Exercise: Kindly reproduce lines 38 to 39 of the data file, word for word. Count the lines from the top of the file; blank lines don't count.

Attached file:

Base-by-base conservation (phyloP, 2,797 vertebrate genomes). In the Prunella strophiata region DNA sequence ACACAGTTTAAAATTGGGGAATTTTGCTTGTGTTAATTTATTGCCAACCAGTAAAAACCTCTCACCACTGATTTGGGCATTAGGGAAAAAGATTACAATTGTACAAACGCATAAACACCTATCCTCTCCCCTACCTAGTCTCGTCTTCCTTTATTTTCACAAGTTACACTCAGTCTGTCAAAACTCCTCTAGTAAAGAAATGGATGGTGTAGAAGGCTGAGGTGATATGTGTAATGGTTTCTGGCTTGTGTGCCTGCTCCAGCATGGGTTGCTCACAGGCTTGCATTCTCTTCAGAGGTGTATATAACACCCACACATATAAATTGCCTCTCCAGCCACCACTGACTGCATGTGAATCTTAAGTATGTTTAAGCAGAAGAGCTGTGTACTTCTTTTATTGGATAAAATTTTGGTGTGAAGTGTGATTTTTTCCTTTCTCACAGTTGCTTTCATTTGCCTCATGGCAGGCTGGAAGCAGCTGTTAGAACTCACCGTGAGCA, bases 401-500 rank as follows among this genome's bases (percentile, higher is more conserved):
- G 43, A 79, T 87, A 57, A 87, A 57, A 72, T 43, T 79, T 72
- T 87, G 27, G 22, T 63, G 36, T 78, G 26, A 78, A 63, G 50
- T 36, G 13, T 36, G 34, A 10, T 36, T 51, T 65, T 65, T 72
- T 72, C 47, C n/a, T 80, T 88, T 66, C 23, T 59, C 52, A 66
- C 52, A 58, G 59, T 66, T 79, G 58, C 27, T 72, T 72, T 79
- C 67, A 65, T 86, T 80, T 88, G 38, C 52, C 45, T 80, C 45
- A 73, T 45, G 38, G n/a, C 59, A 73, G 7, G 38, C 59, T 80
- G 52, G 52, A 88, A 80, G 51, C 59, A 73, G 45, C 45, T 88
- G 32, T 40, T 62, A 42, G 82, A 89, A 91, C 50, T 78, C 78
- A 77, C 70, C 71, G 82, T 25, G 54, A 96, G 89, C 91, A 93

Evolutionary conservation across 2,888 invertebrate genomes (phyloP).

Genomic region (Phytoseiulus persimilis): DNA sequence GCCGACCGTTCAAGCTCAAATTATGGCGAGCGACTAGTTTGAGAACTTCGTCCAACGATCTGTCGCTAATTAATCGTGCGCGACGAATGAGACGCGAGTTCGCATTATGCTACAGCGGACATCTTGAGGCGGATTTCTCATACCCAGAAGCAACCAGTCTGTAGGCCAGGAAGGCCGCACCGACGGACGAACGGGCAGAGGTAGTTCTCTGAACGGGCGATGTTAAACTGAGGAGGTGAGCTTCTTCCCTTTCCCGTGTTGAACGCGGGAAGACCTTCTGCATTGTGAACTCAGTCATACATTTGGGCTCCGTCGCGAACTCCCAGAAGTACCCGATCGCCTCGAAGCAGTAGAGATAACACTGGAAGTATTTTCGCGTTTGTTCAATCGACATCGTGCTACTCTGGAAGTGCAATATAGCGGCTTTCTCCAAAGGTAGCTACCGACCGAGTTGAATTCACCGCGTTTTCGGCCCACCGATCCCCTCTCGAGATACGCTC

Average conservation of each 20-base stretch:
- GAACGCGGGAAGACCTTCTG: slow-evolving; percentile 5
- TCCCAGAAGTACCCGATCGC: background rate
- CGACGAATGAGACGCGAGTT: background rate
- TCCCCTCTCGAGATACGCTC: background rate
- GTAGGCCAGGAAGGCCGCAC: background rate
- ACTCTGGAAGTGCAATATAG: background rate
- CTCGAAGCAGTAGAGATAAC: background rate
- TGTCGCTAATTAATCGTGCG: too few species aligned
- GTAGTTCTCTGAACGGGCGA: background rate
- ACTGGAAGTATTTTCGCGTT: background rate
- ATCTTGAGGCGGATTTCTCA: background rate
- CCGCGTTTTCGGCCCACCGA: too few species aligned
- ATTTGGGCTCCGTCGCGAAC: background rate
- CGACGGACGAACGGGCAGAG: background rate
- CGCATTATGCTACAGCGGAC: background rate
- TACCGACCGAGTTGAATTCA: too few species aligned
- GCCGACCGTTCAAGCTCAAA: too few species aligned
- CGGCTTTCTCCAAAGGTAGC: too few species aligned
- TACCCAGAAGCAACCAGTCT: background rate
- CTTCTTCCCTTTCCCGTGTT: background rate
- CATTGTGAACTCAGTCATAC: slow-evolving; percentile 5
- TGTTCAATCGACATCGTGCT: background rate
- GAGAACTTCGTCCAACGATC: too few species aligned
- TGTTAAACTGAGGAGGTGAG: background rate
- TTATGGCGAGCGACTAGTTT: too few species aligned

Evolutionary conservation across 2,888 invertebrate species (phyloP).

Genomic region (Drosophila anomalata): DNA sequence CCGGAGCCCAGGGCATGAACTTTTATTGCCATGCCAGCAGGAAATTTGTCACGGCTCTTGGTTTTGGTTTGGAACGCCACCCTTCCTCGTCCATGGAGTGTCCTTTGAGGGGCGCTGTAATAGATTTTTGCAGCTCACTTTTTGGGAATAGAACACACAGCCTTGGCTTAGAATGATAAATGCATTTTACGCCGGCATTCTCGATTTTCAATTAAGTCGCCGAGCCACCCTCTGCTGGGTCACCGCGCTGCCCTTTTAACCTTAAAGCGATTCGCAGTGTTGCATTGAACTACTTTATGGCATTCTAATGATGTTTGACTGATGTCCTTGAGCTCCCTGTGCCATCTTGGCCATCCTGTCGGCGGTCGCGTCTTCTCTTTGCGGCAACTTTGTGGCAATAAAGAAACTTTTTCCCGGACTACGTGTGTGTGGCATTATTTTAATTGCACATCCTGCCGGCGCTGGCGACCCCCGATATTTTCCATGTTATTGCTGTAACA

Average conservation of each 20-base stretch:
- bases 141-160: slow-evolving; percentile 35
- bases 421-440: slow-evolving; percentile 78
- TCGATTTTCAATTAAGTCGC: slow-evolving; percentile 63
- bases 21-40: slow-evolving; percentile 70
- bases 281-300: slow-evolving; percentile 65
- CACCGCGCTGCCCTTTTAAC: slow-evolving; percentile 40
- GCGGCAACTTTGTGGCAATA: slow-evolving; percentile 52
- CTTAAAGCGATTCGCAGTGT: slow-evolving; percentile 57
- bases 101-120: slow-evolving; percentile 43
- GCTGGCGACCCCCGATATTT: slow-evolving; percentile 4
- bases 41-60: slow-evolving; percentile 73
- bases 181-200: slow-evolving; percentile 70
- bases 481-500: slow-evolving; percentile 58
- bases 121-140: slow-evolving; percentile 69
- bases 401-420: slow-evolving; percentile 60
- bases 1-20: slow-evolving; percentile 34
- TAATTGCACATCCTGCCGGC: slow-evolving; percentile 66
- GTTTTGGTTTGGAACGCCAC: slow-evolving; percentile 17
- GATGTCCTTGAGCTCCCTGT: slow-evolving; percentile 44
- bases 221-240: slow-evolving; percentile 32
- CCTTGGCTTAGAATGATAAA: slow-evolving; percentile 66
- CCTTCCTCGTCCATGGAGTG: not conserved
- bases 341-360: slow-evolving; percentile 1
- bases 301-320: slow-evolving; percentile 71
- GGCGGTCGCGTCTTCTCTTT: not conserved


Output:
- TGTTAAACTGAGGAGGTGAG: background rate
- TTATGGCGAGCGACTAGTTT: too few species aligned